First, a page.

SpinWatch started life as an ESRC application by David Miller – while he was still at Stirling University – to investigate business use of public relations to run from 2000-2003, with drawing £214,095.10 from the government tit. No sooner had his sponsoring institution boasted that ‘Stirling University has won the largest grant ever given in Britain to study public relations’, but Miller scarpered with the cheque in his pocket and bought himself a new office at Strathclyde University.
To keep control of his stash, Miller set up a private company, ironically called Public Interest Investigations with Greenpeace’s Andy Rowell as its Director (being private, and limited by guarantee, it has no obligation to publish its full accounts). The little-known shell company is based far away from Glasgow, in The School House, on Totnes Road, in bucolic South Brent, in fact.
SpinWatch’s technical model is the US-based SourceWatch and Corporate Europe Observatory. Much of the initial web content is copied over straight from SourceWatch. In 2003, at a launch meeting, Miller and Rowell brought SourceWatch’s Bob Burton and CEO’s Olivier Hoedeman over to bless the new project.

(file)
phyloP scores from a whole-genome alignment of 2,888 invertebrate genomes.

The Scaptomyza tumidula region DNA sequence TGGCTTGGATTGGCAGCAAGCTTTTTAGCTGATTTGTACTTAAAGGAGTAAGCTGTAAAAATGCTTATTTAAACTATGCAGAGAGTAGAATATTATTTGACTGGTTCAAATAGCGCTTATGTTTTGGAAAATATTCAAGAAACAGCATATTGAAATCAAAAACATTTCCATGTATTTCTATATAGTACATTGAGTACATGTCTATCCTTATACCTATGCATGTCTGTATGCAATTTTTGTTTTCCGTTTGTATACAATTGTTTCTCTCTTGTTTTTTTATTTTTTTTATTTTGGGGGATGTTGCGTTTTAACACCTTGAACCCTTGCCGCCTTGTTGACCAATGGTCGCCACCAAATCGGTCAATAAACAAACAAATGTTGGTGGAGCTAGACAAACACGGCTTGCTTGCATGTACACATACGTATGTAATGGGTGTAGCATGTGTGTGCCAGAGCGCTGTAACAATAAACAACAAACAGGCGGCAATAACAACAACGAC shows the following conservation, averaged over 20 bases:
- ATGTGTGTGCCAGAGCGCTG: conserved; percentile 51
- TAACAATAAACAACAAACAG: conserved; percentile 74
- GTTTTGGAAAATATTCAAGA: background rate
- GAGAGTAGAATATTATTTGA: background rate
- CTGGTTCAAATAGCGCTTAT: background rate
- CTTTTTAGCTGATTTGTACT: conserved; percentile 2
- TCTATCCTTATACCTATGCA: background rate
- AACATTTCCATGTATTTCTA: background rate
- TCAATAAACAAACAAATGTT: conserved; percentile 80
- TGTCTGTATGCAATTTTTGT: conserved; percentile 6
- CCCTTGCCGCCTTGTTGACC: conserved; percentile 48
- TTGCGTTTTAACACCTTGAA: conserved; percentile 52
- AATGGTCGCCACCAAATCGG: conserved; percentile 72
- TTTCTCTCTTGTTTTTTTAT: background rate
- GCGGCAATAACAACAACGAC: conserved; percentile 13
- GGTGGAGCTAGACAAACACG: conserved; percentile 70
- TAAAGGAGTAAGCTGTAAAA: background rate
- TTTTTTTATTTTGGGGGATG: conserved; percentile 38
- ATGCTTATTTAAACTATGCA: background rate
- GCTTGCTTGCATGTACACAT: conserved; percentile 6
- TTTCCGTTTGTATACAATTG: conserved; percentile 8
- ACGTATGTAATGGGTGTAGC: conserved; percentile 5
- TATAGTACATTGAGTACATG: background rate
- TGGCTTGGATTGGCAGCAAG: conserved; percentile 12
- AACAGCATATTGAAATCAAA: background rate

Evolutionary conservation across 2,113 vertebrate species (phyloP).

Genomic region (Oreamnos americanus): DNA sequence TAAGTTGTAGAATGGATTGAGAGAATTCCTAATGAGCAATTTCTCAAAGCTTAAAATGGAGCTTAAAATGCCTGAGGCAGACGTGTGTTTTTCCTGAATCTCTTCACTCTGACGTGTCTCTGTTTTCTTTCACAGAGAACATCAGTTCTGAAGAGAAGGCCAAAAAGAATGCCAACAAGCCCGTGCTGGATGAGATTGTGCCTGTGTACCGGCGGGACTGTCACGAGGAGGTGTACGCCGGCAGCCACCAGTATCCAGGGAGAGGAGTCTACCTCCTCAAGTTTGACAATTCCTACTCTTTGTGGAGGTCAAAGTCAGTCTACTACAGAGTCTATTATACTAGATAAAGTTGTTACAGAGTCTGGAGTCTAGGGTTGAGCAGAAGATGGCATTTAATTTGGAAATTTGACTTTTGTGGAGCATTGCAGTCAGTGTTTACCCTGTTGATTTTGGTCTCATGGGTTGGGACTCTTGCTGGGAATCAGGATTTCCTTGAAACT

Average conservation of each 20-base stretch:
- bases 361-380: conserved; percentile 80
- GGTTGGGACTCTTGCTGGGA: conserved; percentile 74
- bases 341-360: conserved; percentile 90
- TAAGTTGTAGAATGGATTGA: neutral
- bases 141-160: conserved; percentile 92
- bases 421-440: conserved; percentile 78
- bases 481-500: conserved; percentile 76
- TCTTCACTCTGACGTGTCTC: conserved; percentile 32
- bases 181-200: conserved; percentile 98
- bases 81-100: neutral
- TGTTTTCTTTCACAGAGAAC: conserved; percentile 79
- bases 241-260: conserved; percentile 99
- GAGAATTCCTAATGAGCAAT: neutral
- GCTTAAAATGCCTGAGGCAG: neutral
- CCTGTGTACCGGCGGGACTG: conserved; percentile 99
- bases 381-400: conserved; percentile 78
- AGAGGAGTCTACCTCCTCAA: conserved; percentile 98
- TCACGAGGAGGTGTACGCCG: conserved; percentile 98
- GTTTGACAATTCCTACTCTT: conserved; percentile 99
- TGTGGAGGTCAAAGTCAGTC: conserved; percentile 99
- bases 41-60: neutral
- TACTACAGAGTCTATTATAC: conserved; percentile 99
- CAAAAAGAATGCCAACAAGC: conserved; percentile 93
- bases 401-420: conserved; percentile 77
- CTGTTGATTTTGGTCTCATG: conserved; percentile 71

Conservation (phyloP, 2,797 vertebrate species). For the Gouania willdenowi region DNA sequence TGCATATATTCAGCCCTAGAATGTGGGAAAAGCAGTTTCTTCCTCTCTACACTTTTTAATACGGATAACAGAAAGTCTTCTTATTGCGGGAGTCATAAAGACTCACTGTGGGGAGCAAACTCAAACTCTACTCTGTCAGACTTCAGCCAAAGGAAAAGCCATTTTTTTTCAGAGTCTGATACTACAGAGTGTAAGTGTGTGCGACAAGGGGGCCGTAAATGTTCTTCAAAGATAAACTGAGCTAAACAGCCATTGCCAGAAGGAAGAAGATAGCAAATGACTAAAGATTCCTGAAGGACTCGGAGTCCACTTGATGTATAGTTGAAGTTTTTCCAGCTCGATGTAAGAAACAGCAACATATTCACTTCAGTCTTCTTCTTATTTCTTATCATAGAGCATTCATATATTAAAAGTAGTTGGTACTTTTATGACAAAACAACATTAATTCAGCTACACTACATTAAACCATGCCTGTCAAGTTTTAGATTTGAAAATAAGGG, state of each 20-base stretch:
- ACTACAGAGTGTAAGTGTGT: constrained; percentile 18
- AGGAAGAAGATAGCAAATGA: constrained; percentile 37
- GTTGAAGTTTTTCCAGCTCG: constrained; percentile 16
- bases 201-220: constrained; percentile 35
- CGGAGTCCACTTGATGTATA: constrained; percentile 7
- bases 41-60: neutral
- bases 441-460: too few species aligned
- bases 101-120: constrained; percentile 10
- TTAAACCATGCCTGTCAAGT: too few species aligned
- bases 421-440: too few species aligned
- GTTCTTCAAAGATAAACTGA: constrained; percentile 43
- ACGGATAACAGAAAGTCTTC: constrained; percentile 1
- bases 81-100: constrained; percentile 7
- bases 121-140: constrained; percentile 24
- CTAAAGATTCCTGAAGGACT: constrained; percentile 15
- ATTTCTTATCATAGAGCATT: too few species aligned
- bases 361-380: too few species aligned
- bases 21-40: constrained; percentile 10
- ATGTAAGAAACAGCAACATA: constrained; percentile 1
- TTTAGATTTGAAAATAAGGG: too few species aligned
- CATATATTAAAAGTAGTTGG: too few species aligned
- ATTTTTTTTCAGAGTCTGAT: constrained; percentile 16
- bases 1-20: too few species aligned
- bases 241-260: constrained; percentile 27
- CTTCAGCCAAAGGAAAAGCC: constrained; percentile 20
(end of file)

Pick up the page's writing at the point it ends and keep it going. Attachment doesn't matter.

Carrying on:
According to the limited accounts that PII does publish, just £5309 of the starting capital was left in 2008 – though the ‘profit and loss account’ published in the 2007 report claims an annual income of around £28,000 and an expenditure of around £18000. Typical of our times, having blown its original ESRC grant, Public Interest Investigations has survived on hand-outs from the Lebanese-based Jallad Group (either as ‘Isvara’ or in its prior guise as the ‘Humanitarian Group for Social Development’), various grants and subsidies from the late James Goldsmith’s Foundation and grants from the Joseph Rowntree Foundation.